41. All ethnic groups are entitled to participate in the electoral process and to vote. The qualifications and disqualifications for election to Parliament are set out in chapter V of the Constitution with particular reference to sections 37 to 40. The criteria for qualifications or disqualifications of voters are set out in the Representation of the Peoples Act, under which electors are persons so registered, aged 18 years and over, who are either Jamaican or Commonwealth citizens resident in Jamaica for a period of at least 12 months. There is no distinction other than that of nationality.
42. Political parties in Jamaica have no special legal status. Any move to ban the formation of political parties would be constrained by article 23 of the Constitution, which accords to persons the right to the enjoyment of the freedom of assembly, including religious worship and association. This is so notwithstanding that laws could derogate from that right in the interest of defence, public safety, order, morality or health or to protect the rights and freedoms of other persons.
43. The civil rights listed in article 5 (d) of the Convention are guaranteed either specifically in the Constitution (such as the right to nationality in section 3; freedom of movement in section 16; freedom of assembly and association in section 23 or in statute and the common law, e.g. the right to marriage and choice of spouse contained in the Marriage Act and Common Law).
44. The provision against discrimination provided for in the Constitution would extend to economic, social and cultural rights listed in article 5 (e). The right to form and join a trade union is guaranteed by section 23 of the Constitution and the Labour Relations and Industrial Disputes Act.
45. The Employment (Equal Pay for Men and Women) Act provides equal pay for men and women doing the same work. With regard to other rights, no restriction is placed on their enjoyment, in particular there is absolutely no restriction of any kind on the right of access of any person to any place or service intended for use by the general public.
46. Section 25 of the Constitution provides for the enforcement of measures to ensure the rights guaranteed under chapter III of the Constitution. A person shall not be treated in a discriminatory manner by persons acting by virtue of any public authority. If the offender is a government official, a complaint may be lodged with the Public Defender, who may investigate the complaint and make a recommendation to Parliament.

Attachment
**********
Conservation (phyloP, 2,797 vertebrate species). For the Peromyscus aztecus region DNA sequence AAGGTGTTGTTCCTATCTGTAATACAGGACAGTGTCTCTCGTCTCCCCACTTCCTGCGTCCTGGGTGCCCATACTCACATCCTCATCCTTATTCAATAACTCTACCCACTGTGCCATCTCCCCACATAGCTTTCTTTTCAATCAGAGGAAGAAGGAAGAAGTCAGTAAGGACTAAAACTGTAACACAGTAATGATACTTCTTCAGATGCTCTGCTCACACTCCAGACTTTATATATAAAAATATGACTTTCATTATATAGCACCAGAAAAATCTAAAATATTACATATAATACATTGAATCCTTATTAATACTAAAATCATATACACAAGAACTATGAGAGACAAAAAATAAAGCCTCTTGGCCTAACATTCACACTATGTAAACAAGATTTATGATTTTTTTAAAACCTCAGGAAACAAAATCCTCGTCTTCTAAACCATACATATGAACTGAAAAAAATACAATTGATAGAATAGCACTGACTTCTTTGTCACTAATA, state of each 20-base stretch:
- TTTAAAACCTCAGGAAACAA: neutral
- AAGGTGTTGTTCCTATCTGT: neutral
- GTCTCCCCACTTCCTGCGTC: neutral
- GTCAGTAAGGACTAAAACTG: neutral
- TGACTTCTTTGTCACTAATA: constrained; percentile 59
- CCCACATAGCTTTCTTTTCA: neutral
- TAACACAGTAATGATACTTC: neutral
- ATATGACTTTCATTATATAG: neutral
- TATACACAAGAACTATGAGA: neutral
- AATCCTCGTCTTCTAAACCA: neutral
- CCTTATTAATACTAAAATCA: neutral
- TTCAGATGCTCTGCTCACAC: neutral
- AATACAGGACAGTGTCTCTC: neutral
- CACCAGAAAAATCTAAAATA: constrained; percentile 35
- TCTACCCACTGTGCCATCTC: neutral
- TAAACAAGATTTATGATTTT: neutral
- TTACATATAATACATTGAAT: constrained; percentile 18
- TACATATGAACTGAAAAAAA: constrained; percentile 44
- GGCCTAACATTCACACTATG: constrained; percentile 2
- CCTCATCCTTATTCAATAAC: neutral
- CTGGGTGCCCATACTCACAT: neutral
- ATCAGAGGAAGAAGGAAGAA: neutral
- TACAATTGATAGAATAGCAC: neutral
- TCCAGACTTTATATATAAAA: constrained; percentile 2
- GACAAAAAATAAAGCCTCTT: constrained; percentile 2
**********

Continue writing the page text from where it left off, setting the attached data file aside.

47. The right to education is open to all, irrespective of racial or ethnic origin. Besides the protection offered under the Constitution, the Education Regulations Act of 1980 provides that “no person who is eligible for admission as a student to a public education institution shall be refused admission thereto, except: (a) on the grounds that accommodation is not available in that institution; or (b) on any other grounds, approved by the Minister either generally or in any particular case”.
48. With regard to the curriculum, the principles of human rights are introduced to children through an awareness of the provisions of the Convention on the Rights of the Child at both the primary and secondary levels. In addition curriculum officers across the Caribbean have developed a teachers’ manual for the teaching of human rights. In general, the social studies programme in Jamaican schools is designed to promote understanding, tolerance and friendship among nations, people and racial or ethnic groups.
49. As indicated in Jamaica’s previous report, the promotion of understanding, tolerance and friendship among racial or ethnic groups has always been part of the Jamaican culture. The national motto - “Out of many one people” - symbolizes this commitment. Jamaica commemorates the International Day for the Elimination of Racial Discrimination as well as other similar United Nations special observances. A statement by the Prime Minister and/or the Minister for Foreign Affairs is made. Religious bodies are invited to make note of these observances. Educational institutions are asked to hold special meetings to observe the occasions. Private organizations and the mass media are also encouraged to participate in these observances.
50. Music is another channel through which understanding and tolerance for different cultures is promoted. In this regard reggae, which is a popular form of music originated in Jamaica, has gained popularity internationally.
51. The Jamaican media, in particular the press, has been instrumental in bringing an awareness of human rights issues to the public. Particular focus is placed on the subject during the commemoration of Human Rights Day and other similar activities.
52. In Jamaica’s recent history, no cases have been brought before the courts with regard to violation of rights through racial discrimination. Information on the various human rights instruments are available at national libraries and other relevant public institutions and are also accessible on the Internet. There is no need for translation as the Convention is readily available in English, the official language of Jamaica.
53. The preparation of this report has involved inputs from various government departments/agencies and in the absence of a specially designated body to do so is completed by the Ministry of Foreign Affairs and Foreign Trade. The final document is presented to the contributors and may also be made available to interested parties.
[*] The annexes are available for consultation in the files of the secretariat.